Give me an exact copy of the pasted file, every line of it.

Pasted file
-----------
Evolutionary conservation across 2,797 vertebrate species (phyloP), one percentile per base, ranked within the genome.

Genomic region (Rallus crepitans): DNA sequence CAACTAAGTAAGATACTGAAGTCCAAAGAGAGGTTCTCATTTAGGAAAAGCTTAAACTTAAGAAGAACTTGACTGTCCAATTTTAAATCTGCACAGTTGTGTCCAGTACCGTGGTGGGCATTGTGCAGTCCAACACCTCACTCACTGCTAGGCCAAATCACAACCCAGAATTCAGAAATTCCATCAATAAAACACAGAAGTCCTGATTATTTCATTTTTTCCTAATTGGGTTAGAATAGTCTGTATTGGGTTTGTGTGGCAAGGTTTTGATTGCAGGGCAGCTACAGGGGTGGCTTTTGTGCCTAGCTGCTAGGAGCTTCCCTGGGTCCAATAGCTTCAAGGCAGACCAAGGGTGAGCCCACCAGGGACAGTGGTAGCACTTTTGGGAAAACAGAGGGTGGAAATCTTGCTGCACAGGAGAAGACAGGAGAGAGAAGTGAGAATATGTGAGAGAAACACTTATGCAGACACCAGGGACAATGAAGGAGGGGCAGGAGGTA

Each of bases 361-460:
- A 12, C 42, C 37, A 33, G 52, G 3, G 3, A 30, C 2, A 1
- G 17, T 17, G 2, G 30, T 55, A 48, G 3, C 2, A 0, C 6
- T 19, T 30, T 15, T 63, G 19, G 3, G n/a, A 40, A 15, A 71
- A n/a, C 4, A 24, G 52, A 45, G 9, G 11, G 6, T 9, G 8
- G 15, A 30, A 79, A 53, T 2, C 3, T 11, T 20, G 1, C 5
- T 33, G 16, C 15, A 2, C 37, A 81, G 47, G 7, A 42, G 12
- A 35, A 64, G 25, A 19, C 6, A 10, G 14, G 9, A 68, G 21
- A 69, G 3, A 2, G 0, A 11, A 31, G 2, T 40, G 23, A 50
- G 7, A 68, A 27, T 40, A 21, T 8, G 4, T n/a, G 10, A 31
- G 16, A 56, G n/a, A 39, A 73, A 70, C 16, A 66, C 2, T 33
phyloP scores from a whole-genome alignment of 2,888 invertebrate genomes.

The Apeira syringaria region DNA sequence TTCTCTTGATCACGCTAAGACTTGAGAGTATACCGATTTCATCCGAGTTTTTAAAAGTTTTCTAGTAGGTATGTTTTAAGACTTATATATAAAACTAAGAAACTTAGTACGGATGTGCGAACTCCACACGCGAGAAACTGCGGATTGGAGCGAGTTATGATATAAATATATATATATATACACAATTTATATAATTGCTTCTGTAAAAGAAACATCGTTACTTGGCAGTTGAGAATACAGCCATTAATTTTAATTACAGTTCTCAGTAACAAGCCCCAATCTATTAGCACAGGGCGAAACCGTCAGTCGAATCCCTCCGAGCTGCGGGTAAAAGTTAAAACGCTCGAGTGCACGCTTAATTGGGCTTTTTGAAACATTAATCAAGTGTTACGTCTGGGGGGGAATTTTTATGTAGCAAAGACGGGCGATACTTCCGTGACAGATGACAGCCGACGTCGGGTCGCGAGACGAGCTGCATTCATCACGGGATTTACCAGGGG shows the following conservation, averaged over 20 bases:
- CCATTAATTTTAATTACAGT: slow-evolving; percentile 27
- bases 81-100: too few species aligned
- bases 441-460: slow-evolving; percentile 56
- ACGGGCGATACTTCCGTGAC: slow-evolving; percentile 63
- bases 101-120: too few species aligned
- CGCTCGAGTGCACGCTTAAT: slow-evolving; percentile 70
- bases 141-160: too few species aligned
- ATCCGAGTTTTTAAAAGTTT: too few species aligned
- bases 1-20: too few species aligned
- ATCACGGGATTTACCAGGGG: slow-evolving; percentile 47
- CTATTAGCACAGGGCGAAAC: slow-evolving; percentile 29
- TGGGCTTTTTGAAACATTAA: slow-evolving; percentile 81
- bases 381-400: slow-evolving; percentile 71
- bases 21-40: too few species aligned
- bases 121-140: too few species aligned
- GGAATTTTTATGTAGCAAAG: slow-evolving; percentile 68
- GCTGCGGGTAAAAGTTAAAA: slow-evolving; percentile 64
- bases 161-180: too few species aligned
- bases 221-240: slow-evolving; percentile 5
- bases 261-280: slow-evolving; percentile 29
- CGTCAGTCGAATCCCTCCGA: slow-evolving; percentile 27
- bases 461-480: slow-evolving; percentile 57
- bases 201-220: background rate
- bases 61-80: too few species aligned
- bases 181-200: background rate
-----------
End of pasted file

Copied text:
Evolutionary conservation across 2,797 vertebrate species (phyloP), one percentile per base, ranked within the genome.

Genomic region (Rallus crepitans): DNA sequence CAACTAAGTAAGATACTGAAGTCCAAAGAGAGGTTCTCATTTAGGAAAAGCTTAAACTTAAGAAGAACTTGACTGTCCAATTTTAAATCTGCACAGTTGTGTCCAGTACCGTGGTGGGCATTGTGCAGTCCAACACCTCACTCACTGCTAGGCCAAATCACAACCCAGAATTCAGAAATTCCATCAATAAAACACAGAAGTCCTGATTATTTCATTTTTTCCTAATTGGGTTAGAATAGTCTGTATTGGGTTTGTGTGGCAAGGTTTTGATTGCAGGGCAGCTACAGGGGTGGCTTTTGTGCCTAGCTGCTAGGAGCTTCCCTGGGTCCAATAGCTTCAAGGCAGACCAAGGGTGAGCCCACCAGGGACAGTGGTAGCACTTTTGGGAAAACAGAGGGTGGAAATCTTGCTGCACAGGAGAAGACAGGAGAGAGAAGTGAGAATATGTGAGAGAAACACTTATGCAGACACCAGGGACAATGAAGGAGGGGCAGGAGGTA

Each of bases 361-460:
- A 12, C 42, C 37, A 33, G 52, G 3, G 3, A 30, C 2, A 1
- G 17, T 17, G 2, G 30, T 55, A 48, G 3, C 2, A 0, C 6
- T 19, T 30, T 15, T 63, G 19, G 3, G n/a, A 40, A 15, A 71
- A n/a, C 4, A 24, G 52, A 45, G 9, G 11, G 6, T 9, G 8
- G 15, A 30, A 79, A 53, T 2, C 3, T 11, T 20, G 1, C 5
- T 33, G 16, C 15, A 2, C 37, A 81, G 47, G 7, A 42, G 12
- A 35, A 64, G 25, A 19, C 6, A 10, G 14, G 9, A 68, G 21
- A 69, G 3, A 2, G 0, A 11, A 31, G 2, T 40, G 23, A 50
- G 7, A 68, A 27, T 40, A 21, T 8, G 4, T n/a, G 10, A 31
- G 16, A 56, G n/a, A 39, A 73, A 70, C 16, A 66, C 2, T 33
phyloP scores from a whole-genome alignment of 2,888 invertebrate genomes.

The Apeira syringaria region DNA sequence TTCTCTTGATCACGCTAAGACTTGAGAGTATACCGATTTCATCCGAGTTTTTAAAAGTTTTCTAGTAGGTATGTTTTAAGACTTATATATAAAACTAAGAAACTTAGTACGGATGTGCGAACTCCACACGCGAGAAACTGCGGATTGGAGCGAGTTATGATATAAATATATATATATATACACAATTTATATAATTGCTTCTGTAAAAGAAACATCGTTACTTGGCAGTTGAGAATACAGCCATTAATTTTAATTACAGTTCTCAGTAACAAGCCCCAATCTATTAGCACAGGGCGAAACCGTCAGTCGAATCCCTCCGAGCTGCGGGTAAAAGTTAAAACGCTCGAGTGCACGCTTAATTGGGCTTTTTGAAACATTAATCAAGTGTTACGTCTGGGGGGGAATTTTTATGTAGCAAAGACGGGCGATACTTCCGTGACAGATGACAGCCGACGTCGGGTCGCGAGACGAGCTGCATTCATCACGGGATTTACCAGGGG shows the following conservation, averaged over 20 bases:
- CCATTAATTTTAATTACAGT: slow-evolving; percentile 27
- bases 81-100: too few species aligned
- bases 441-460: slow-evolving; percentile 56
- ACGGGCGATACTTCCGTGAC: slow-evolving; percentile 63
- bases 101-120: too few species aligned
- CGCTCGAGTGCACGCTTAAT: slow-evolving; percentile 70
- bases 141-160: too few species aligned
- ATCCGAGTTTTTAAAAGTTT: too few species aligned
- bases 1-20: too few species aligned
- ATCACGGGATTTACCAGGGG: slow-evolving; percentile 47
- CTATTAGCACAGGGCGAAAC: slow-evolving; percentile 29
- TGGGCTTTTTGAAACATTAA: slow-evolving; percentile 81
- bases 381-400: slow-evolving; percentile 71
- bases 21-40: too few species aligned
- bases 121-140: too few species aligned
- GGAATTTTTATGTAGCAAAG: slow-evolving; percentile 68
- GCTGCGGGTAAAAGTTAAAA: slow-evolving; percentile 64
- bases 161-180: too few species aligned
- bases 221-240: slow-evolving; percentile 5
- bases 261-280: slow-evolving; percentile 29
- CGTCAGTCGAATCCCTCCGA: slow-evolving; percentile 27
- bases 461-480: slow-evolving; percentile 57
- bases 201-220: background rate
- bases 61-80: too few species aligned
- bases 181-200: background rate